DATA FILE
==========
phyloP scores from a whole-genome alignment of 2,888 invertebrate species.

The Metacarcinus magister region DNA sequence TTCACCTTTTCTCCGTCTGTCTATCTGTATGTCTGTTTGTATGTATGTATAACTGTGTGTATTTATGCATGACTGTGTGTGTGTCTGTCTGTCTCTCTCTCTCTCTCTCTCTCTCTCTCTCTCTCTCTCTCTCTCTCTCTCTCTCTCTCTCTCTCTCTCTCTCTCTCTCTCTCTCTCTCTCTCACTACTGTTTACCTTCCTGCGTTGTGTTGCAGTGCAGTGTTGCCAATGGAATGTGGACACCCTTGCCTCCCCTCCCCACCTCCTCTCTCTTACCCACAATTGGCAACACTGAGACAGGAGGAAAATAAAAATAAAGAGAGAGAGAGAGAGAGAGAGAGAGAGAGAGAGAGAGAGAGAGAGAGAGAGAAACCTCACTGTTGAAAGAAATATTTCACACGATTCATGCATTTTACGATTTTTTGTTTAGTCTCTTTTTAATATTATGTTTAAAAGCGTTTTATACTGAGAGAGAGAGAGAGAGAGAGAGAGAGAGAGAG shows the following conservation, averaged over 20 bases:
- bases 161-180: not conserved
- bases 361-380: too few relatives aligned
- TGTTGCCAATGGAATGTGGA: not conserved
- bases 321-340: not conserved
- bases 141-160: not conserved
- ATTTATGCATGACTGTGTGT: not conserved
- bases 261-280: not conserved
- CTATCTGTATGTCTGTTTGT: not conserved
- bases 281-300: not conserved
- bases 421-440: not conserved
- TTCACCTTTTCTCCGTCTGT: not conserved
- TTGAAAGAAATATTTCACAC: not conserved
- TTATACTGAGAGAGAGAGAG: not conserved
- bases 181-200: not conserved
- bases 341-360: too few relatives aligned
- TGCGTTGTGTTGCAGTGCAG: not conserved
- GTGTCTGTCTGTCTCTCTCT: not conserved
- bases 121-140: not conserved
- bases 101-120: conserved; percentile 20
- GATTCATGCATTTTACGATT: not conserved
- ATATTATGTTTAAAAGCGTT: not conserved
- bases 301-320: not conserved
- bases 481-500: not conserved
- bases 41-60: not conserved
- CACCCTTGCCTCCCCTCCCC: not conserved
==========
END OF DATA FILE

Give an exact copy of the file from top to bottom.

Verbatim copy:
phyloP scores from a whole-genome alignment of 2,888 invertebrate species.

The Metacarcinus magister region DNA sequence TTCACCTTTTCTCCGTCTGTCTATCTGTATGTCTGTTTGTATGTATGTATAACTGTGTGTATTTATGCATGACTGTGTGTGTGTCTGTCTGTCTCTCTCTCTCTCTCTCTCTCTCTCTCTCTCTCTCTCTCTCTCTCTCTCTCTCTCTCTCTCTCTCTCTCTCTCTCTCTCTCTCTCTCTCTCACTACTGTTTACCTTCCTGCGTTGTGTTGCAGTGCAGTGTTGCCAATGGAATGTGGACACCCTTGCCTCCCCTCCCCACCTCCTCTCTCTTACCCACAATTGGCAACACTGAGACAGGAGGAAAATAAAAATAAAGAGAGAGAGAGAGAGAGAGAGAGAGAGAGAGAGAGAGAGAGAGAGAGAGAGAAACCTCACTGTTGAAAGAAATATTTCACACGATTCATGCATTTTACGATTTTTTGTTTAGTCTCTTTTTAATATTATGTTTAAAAGCGTTTTATACTGAGAGAGAGAGAGAGAGAGAGAGAGAGAGAGAG shows the following conservation, averaged over 20 bases:
- bases 161-180: not conserved
- bases 361-380: too few relatives aligned
- TGTTGCCAATGGAATGTGGA: not conserved
- bases 321-340: not conserved
- bases 141-160: not conserved
- ATTTATGCATGACTGTGTGT: not conserved
- bases 261-280: not conserved
- CTATCTGTATGTCTGTTTGT: not conserved
- bases 281-300: not conserved
- bases 421-440: not conserved
- TTCACCTTTTCTCCGTCTGT: not conserved
- TTGAAAGAAATATTTCACAC: not conserved
- TTATACTGAGAGAGAGAGAG: not conserved
- bases 181-200: not conserved
- bases 341-360: too few relatives aligned
- TGCGTTGTGTTGCAGTGCAG: not conserved
- GTGTCTGTCTGTCTCTCTCT: not conserved
- bases 121-140: not conserved
- bases 101-120: conserved; percentile 20
- GATTCATGCATTTTACGATT: not conserved
- ATATTATGTTTAAAAGCGTT: not conserved
- bases 301-320: not conserved
- bases 481-500: not conserved
- bases 41-60: not conserved
- CACCCTTGCCTCCCCTCCCC: not conserved